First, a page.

Anfield ticket prices
The Anfield flags were lowed against Stoke in protest at the disgraceful prices being imposed by the club.Reuters

I was at Anfield last weekend in the midst of a curious atmosphere. The sea of colour and mass of fandom synonymous with The Kop was nowhere to be seen, displaced by a strategic protest. In a bold show of defiance flags were discarded, in their place one solitary banner decrying ticket prices.

This plan had its desired effect, an uncharacteristic lack of 'visible' support striking. Indeed as Jordan Henderson led Liverpool onto the field a look of intrigue and bemusement adorned his face, as strange a backdrop to 'You'll Never Walk Alone' as you are likely to see.

My fellow supporters were of course justified. The banner itself told the story. The first line of our anthemic and timeless chant, Scouser Tommy, was shared in print: 'Let me tell you the story of a poor boy'. Below it was daubed a visual representation of price hikes over the years. In 1990 a ticket on The Kop set you back just £4. By 2000 that had risen to £24, by 2010 - £42. You get the idea.

Indeed my own entry cost a handsome £50. No disrespect to Stoke, but I would expect such an outlay to coincide with a top of the table fixture, not a run-of-the-mill Premier League slog. To put that into context, a season ticket at Bayern Munich, arguably the best side in Europe, costs just £104.

Given that my pilgrimages to Anfield are sadly infrequent, I am prepared to shell out a few times every season. The local supporter, however, is faced with a far bigger dilemma. Can they afford and justify such expense fortnightly, not to mention additional cup and continental action? The fact is they should not have to.

Liverpool's rise in ticket prices is both alarming and distasteful, a trait shared by almost all of England's elite. Last season the club made £45m from match-day revenue, combined with a record-breaking £97.5m in TV funding.

Supplementing such eye-watering figures is a £6.8m windfall for reaching the Champions League group stage. Oh, and lest we forget, they also sold their one truly world-class player for a reported £75m. In short, they raked it in. Nevertheless this influx in prize money has not been reflected in any way whatsoever upon prices at the turnstiles. Why?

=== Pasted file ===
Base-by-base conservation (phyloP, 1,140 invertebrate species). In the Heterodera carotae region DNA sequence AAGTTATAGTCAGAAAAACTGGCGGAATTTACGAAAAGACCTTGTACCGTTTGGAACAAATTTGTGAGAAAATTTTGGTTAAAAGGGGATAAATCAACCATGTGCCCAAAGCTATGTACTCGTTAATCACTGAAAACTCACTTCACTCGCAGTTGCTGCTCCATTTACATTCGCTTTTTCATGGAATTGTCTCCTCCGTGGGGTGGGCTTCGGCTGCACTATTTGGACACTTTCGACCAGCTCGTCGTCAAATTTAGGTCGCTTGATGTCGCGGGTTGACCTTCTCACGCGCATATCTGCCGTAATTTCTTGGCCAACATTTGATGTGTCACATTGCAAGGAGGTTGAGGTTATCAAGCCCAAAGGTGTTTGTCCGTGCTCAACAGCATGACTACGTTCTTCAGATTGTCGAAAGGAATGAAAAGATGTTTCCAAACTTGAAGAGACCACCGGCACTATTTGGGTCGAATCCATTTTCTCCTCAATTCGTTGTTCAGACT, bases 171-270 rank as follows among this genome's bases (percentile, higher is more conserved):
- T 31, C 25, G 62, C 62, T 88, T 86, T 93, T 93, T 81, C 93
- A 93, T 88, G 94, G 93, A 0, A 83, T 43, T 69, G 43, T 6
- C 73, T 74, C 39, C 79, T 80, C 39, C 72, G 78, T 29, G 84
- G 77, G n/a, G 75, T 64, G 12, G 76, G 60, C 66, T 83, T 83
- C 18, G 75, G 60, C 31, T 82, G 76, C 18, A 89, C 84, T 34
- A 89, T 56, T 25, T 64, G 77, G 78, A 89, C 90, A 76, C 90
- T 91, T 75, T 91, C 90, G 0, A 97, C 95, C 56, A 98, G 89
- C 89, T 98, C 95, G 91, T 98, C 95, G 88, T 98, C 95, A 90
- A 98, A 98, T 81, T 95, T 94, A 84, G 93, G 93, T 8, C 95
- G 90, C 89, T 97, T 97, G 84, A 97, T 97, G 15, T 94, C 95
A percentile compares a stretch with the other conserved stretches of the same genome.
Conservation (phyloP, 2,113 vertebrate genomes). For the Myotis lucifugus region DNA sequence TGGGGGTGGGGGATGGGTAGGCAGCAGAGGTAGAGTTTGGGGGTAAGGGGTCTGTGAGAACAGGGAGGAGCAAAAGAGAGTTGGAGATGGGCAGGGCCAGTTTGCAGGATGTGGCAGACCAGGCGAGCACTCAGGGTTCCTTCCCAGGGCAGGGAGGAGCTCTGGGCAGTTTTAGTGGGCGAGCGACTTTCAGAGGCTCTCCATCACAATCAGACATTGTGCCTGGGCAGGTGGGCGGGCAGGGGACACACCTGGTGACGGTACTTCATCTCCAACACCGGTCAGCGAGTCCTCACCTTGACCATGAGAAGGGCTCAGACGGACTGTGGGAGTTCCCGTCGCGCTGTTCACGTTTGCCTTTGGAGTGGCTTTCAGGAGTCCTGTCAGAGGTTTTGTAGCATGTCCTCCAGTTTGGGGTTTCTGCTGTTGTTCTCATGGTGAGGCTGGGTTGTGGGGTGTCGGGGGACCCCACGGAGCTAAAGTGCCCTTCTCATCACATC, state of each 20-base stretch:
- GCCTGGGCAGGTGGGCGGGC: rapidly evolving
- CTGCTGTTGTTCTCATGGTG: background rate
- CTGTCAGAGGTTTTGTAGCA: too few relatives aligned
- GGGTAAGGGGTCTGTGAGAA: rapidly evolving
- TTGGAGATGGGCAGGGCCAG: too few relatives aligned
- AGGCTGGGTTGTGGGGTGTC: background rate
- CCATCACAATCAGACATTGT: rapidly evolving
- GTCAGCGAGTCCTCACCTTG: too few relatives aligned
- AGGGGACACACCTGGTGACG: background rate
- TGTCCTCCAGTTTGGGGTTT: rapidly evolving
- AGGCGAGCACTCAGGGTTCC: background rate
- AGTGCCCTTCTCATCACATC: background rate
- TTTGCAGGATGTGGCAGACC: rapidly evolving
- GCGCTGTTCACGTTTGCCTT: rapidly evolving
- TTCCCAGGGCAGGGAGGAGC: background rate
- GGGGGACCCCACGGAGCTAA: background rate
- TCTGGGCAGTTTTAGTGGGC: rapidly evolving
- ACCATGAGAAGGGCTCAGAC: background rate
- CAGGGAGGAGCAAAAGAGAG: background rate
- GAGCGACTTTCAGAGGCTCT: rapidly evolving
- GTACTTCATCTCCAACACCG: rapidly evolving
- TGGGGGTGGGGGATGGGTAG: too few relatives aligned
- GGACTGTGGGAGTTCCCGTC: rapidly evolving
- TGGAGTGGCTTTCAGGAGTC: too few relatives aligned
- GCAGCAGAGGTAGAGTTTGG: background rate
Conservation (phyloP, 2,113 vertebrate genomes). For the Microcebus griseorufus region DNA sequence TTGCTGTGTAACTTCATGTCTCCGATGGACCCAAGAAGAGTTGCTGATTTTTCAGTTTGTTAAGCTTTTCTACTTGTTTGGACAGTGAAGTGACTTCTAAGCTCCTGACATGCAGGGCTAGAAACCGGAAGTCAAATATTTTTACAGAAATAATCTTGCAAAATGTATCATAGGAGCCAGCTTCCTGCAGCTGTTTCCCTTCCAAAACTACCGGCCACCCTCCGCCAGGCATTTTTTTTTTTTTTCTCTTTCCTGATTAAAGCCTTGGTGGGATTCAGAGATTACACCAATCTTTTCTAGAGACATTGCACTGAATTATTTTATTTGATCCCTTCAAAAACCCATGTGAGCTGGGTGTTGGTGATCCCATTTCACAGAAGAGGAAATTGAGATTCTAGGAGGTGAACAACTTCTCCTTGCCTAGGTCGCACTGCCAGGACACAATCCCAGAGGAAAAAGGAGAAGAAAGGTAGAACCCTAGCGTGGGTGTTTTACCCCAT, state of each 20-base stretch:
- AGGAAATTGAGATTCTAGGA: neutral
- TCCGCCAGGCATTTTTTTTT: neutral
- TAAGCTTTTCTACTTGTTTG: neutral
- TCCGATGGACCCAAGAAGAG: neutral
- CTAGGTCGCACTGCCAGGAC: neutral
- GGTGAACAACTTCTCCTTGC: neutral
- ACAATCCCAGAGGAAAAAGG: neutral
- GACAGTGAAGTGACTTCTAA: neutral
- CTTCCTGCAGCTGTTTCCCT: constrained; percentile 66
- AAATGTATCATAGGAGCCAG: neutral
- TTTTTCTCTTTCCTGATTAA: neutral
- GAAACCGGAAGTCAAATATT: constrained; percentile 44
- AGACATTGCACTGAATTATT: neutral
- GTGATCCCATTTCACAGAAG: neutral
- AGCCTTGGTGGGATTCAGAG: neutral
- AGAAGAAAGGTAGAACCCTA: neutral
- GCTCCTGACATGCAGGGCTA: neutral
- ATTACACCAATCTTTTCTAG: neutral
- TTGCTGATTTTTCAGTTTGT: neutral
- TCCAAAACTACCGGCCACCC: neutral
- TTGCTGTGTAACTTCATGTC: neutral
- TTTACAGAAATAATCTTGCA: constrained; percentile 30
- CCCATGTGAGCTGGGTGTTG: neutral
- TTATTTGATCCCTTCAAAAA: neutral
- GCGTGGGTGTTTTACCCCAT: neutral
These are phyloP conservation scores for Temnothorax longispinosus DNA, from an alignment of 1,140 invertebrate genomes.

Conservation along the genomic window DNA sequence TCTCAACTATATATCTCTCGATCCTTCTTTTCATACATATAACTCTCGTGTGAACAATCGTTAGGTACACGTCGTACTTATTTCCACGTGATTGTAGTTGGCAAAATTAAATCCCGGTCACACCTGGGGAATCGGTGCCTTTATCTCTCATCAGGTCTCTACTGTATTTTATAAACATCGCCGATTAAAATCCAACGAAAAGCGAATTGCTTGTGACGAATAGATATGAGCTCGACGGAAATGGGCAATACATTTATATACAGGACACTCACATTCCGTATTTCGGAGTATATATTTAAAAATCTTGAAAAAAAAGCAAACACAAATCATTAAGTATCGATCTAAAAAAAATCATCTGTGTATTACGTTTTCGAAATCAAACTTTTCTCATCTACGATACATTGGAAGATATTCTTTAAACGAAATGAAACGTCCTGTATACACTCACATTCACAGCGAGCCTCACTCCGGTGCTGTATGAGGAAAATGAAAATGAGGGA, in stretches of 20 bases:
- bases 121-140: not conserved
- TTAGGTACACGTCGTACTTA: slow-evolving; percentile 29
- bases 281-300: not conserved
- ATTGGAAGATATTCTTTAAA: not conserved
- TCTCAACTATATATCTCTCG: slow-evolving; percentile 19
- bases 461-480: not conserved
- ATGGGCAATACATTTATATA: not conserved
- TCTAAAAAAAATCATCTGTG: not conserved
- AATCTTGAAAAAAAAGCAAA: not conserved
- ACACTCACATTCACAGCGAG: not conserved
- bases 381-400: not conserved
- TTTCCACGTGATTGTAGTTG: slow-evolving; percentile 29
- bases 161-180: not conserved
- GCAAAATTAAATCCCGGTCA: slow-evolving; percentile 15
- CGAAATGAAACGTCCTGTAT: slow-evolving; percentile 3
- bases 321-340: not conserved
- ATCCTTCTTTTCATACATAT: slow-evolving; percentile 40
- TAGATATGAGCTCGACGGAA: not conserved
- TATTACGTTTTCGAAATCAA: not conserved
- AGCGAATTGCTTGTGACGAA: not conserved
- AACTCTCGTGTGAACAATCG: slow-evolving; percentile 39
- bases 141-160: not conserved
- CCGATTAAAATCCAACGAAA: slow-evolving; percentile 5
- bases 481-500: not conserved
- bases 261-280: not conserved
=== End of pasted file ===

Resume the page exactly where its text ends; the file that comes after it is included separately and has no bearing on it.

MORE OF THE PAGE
The prices themselves are just one slight on Liverpool's now infamous ticketing operation. The club sell what they call LFC Memberships, a £35 scheme that allows the starry-eyed priority access whenever match tickets go on sale. There is, however, one catch: it remains a free-for-all.

Unforgivably there is no cap on such membership sales, meaning thousands upon thousands of supporters flock to the phone lines and online checkout on one designated morning. With an entire half of the season's games up for grabs in one fell swoop, the race for seats is akin to the search for Willy Wonka's Golden Ticket.

premier league protest
Fans have long expressed their anger over the rising cost of tickets - and now the Anfield crowd has said enough's enoughIBT

Last July saw thousands of fans made to wait in an online queue, which exceeded two hours. Rumour has it some are still 'queuing'. The ironic thing here is all tickets sold out within 30 minutes. £35 down the drain save for a token club pen. Perhaps Everton truly are the People's Club.

In following Liverpool these days, you are cast as an unwitting pawn in an unashamed cash cow. As well as the aforementioned club membership (£35), I subscribe to the online media section (LFCTV GO), this priced at £5 a month. To my horror, I was recently asked to pay an extra £8 on top to view such content on my television set, as the club's in-house channel reverted to HD and thus a pay-per-view format. No discount for existing LFCTV Go customers or indeed club members, naturally. Then comes the mystical third kit - £50 shirt, £25 shorts, and £12 socks. Released in July it is still to be worn by the first team in a competitive fixture.